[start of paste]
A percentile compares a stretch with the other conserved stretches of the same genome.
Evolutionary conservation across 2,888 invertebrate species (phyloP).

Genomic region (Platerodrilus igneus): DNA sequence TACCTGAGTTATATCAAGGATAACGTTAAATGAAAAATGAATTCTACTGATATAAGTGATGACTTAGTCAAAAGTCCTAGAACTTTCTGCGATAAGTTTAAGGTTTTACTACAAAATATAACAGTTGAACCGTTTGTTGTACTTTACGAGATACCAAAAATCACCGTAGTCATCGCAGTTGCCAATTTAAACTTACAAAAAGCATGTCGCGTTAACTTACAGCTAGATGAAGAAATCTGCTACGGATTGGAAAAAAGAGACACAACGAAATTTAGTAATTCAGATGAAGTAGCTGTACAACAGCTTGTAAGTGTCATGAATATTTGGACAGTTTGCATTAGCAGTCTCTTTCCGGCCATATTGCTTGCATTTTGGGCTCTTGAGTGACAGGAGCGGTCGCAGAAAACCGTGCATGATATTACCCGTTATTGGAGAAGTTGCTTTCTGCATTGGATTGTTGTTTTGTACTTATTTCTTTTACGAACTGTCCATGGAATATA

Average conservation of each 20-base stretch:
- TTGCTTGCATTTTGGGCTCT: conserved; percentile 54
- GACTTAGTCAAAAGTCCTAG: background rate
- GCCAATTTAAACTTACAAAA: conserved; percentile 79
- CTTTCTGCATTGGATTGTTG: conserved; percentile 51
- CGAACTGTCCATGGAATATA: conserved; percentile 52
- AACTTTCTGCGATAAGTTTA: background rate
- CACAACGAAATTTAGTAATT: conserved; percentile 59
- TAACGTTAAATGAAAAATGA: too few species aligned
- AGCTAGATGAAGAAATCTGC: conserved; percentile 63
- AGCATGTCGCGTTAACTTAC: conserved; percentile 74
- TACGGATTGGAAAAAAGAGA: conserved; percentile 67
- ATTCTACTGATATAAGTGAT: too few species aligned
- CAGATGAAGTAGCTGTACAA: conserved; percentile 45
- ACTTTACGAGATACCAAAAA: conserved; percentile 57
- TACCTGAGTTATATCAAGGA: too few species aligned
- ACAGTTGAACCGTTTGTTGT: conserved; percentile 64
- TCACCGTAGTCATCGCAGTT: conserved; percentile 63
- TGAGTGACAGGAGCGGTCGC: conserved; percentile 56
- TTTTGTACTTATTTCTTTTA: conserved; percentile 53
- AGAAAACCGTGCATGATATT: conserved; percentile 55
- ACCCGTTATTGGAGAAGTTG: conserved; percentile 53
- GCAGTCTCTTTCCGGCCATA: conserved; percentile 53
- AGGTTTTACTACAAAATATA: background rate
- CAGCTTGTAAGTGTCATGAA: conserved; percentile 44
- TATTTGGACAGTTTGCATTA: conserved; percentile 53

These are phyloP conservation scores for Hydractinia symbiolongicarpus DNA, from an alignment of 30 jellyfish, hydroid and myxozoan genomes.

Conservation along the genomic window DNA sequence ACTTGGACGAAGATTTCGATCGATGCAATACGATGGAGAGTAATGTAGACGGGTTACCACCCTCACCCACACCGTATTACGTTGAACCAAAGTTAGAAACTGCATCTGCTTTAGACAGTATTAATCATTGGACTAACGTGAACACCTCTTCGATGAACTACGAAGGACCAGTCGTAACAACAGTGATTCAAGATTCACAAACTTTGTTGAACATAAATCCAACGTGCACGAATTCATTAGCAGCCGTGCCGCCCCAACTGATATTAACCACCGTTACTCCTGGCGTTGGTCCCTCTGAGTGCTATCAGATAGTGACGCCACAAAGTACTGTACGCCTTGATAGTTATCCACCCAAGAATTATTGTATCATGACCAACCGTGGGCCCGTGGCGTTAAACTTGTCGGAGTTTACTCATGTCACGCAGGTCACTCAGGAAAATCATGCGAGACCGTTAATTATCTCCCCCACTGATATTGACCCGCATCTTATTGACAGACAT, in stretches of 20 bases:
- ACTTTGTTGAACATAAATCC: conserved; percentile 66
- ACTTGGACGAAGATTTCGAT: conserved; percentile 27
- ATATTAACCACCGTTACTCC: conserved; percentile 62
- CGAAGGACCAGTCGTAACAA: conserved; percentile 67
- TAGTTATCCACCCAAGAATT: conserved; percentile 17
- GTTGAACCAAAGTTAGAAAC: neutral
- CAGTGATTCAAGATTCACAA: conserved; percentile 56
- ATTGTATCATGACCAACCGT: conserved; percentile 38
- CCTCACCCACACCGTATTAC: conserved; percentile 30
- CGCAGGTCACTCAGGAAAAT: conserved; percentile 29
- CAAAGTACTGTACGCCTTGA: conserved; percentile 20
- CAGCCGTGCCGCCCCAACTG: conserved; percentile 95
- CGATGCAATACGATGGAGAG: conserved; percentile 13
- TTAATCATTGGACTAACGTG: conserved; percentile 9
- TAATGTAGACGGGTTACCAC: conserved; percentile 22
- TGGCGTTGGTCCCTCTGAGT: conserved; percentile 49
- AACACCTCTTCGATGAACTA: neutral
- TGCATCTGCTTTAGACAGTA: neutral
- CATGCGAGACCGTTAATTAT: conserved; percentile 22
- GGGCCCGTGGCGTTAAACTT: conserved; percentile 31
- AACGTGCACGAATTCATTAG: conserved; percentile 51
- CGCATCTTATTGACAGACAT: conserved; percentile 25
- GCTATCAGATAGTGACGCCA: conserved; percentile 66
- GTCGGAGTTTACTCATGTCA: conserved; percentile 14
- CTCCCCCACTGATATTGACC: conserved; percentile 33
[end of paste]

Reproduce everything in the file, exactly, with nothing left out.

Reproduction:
A percentile compares a stretch with the other conserved stretches of the same genome.
Evolutionary conservation across 2,888 invertebrate species (phyloP).

Genomic region (Platerodrilus igneus): DNA sequence TACCTGAGTTATATCAAGGATAACGTTAAATGAAAAATGAATTCTACTGATATAAGTGATGACTTAGTCAAAAGTCCTAGAACTTTCTGCGATAAGTTTAAGGTTTTACTACAAAATATAACAGTTGAACCGTTTGTTGTACTTTACGAGATACCAAAAATCACCGTAGTCATCGCAGTTGCCAATTTAAACTTACAAAAAGCATGTCGCGTTAACTTACAGCTAGATGAAGAAATCTGCTACGGATTGGAAAAAAGAGACACAACGAAATTTAGTAATTCAGATGAAGTAGCTGTACAACAGCTTGTAAGTGTCATGAATATTTGGACAGTTTGCATTAGCAGTCTCTTTCCGGCCATATTGCTTGCATTTTGGGCTCTTGAGTGACAGGAGCGGTCGCAGAAAACCGTGCATGATATTACCCGTTATTGGAGAAGTTGCTTTCTGCATTGGATTGTTGTTTTGTACTTATTTCTTTTACGAACTGTCCATGGAATATA

Average conservation of each 20-base stretch:
- TTGCTTGCATTTTGGGCTCT: conserved; percentile 54
- GACTTAGTCAAAAGTCCTAG: background rate
- GCCAATTTAAACTTACAAAA: conserved; percentile 79
- CTTTCTGCATTGGATTGTTG: conserved; percentile 51
- CGAACTGTCCATGGAATATA: conserved; percentile 52
- AACTTTCTGCGATAAGTTTA: background rate
- CACAACGAAATTTAGTAATT: conserved; percentile 59
- TAACGTTAAATGAAAAATGA: too few species aligned
- AGCTAGATGAAGAAATCTGC: conserved; percentile 63
- AGCATGTCGCGTTAACTTAC: conserved; percentile 74
- TACGGATTGGAAAAAAGAGA: conserved; percentile 67
- ATTCTACTGATATAAGTGAT: too few species aligned
- CAGATGAAGTAGCTGTACAA: conserved; percentile 45
- ACTTTACGAGATACCAAAAA: conserved; percentile 57
- TACCTGAGTTATATCAAGGA: too few species aligned
- ACAGTTGAACCGTTTGTTGT: conserved; percentile 64
- TCACCGTAGTCATCGCAGTT: conserved; percentile 63
- TGAGTGACAGGAGCGGTCGC: conserved; percentile 56
- TTTTGTACTTATTTCTTTTA: conserved; percentile 53
- AGAAAACCGTGCATGATATT: conserved; percentile 55
- ACCCGTTATTGGAGAAGTTG: conserved; percentile 53
- GCAGTCTCTTTCCGGCCATA: conserved; percentile 53
- AGGTTTTACTACAAAATATA: background rate
- CAGCTTGTAAGTGTCATGAA: conserved; percentile 44
- TATTTGGACAGTTTGCATTA: conserved; percentile 53

These are phyloP conservation scores for Hydractinia symbiolongicarpus DNA, from an alignment of 30 jellyfish, hydroid and myxozoan genomes.

Conservation along the genomic window DNA sequence ACTTGGACGAAGATTTCGATCGATGCAATACGATGGAGAGTAATGTAGACGGGTTACCACCCTCACCCACACCGTATTACGTTGAACCAAAGTTAGAAACTGCATCTGCTTTAGACAGTATTAATCATTGGACTAACGTGAACACCTCTTCGATGAACTACGAAGGACCAGTCGTAACAACAGTGATTCAAGATTCACAAACTTTGTTGAACATAAATCCAACGTGCACGAATTCATTAGCAGCCGTGCCGCCCCAACTGATATTAACCACCGTTACTCCTGGCGTTGGTCCCTCTGAGTGCTATCAGATAGTGACGCCACAAAGTACTGTACGCCTTGATAGTTATCCACCCAAGAATTATTGTATCATGACCAACCGTGGGCCCGTGGCGTTAAACTTGTCGGAGTTTACTCATGTCACGCAGGTCACTCAGGAAAATCATGCGAGACCGTTAATTATCTCCCCCACTGATATTGACCCGCATCTTATTGACAGACAT, in stretches of 20 bases:
- ACTTTGTTGAACATAAATCC: conserved; percentile 66
- ACTTGGACGAAGATTTCGAT: conserved; percentile 27
- ATATTAACCACCGTTACTCC: conserved; percentile 62
- CGAAGGACCAGTCGTAACAA: conserved; percentile 67
- TAGTTATCCACCCAAGAATT: conserved; percentile 17
- GTTGAACCAAAGTTAGAAAC: neutral
- CAGTGATTCAAGATTCACAA: conserved; percentile 56
- ATTGTATCATGACCAACCGT: conserved; percentile 38
- CCTCACCCACACCGTATTAC: conserved; percentile 30
- CGCAGGTCACTCAGGAAAAT: conserved; percentile 29
- CAAAGTACTGTACGCCTTGA: conserved; percentile 20
- CAGCCGTGCCGCCCCAACTG: conserved; percentile 95
- CGATGCAATACGATGGAGAG: conserved; percentile 13
- TTAATCATTGGACTAACGTG: conserved; percentile 9
- TAATGTAGACGGGTTACCAC: conserved; percentile 22
- TGGCGTTGGTCCCTCTGAGT: conserved; percentile 49
- AACACCTCTTCGATGAACTA: neutral
- TGCATCTGCTTTAGACAGTA: neutral
- CATGCGAGACCGTTAATTAT: conserved; percentile 22
- GGGCCCGTGGCGTTAAACTT: conserved; percentile 31
- AACGTGCACGAATTCATTAG: conserved; percentile 51
- CGCATCTTATTGACAGACAT: conserved; percentile 25
- GCTATCAGATAGTGACGCCA: conserved; percentile 66
- GTCGGAGTTTACTCATGTCA: conserved; percentile 14
- CTCCCCCACTGATATTGACC: conserved; percentile 33